Kinetograph & Kinetoscope

Many people get confused when talking about the Kinetograph and the Kinetoscope. Well, at least I was when I was doing research on these two inventions for my group presentation. It took me a while to understand which was which, but I eventually was able to explain to my classmates the difference between the two. 

Kinetograph is the first motion picture camera invented by Thomas Edison and W.K.L. Dickson in 1888. The two inventors combined a device adapted from a clock, which allowed the regular motion of the film strip through the camera and a perforated celluloid film strip for precise synchronization. It was able to imprint up to 50ft of film at about 40 frames per second.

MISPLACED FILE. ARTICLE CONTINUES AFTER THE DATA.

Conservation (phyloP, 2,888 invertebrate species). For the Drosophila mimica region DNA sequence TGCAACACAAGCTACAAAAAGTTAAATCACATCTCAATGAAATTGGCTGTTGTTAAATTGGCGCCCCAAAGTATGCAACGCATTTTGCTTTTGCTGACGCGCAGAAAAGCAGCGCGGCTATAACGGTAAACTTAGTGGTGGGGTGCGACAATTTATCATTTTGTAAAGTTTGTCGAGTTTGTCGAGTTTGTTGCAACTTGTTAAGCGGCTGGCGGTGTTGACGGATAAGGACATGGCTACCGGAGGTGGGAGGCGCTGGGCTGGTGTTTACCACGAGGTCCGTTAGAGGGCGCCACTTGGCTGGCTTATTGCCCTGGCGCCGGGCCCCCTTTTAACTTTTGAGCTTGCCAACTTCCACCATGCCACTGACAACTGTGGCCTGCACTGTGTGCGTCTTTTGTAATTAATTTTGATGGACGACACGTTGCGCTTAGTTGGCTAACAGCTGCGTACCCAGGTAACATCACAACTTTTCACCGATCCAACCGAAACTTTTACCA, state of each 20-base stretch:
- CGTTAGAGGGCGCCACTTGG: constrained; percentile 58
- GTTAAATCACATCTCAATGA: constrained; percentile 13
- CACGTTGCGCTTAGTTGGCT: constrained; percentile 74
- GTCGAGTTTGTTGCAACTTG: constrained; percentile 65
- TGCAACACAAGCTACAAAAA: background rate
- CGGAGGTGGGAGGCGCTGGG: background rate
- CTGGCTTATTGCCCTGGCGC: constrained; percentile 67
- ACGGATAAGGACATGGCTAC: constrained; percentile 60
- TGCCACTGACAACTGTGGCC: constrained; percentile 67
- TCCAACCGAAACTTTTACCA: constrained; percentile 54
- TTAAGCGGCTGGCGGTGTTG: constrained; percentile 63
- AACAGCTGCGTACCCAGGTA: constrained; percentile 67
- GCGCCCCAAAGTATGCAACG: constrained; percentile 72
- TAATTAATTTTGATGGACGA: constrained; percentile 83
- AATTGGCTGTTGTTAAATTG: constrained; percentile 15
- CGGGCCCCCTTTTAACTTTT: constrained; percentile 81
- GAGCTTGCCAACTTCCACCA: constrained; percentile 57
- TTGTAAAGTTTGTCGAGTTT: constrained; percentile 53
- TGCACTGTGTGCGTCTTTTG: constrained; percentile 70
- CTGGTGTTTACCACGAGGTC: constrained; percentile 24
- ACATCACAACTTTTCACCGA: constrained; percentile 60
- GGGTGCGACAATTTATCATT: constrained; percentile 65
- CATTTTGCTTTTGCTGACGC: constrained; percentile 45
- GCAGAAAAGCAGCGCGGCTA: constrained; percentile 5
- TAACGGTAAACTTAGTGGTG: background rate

Kinetoscope is another invention by Thomas Edison and his lab assistants. It was an individual viewing device that ran a continuous 47-foot film on spools between an incandescent lamp and a shutter. It was how the first movie “Monkeyshines No. 1” was viewed. 

See the difference now? One captures motion while the other allows people to view it. Both inventions are foundations of how cameras are made. Much has improved since then and it will continue to be enhanced because technology is always changing. 

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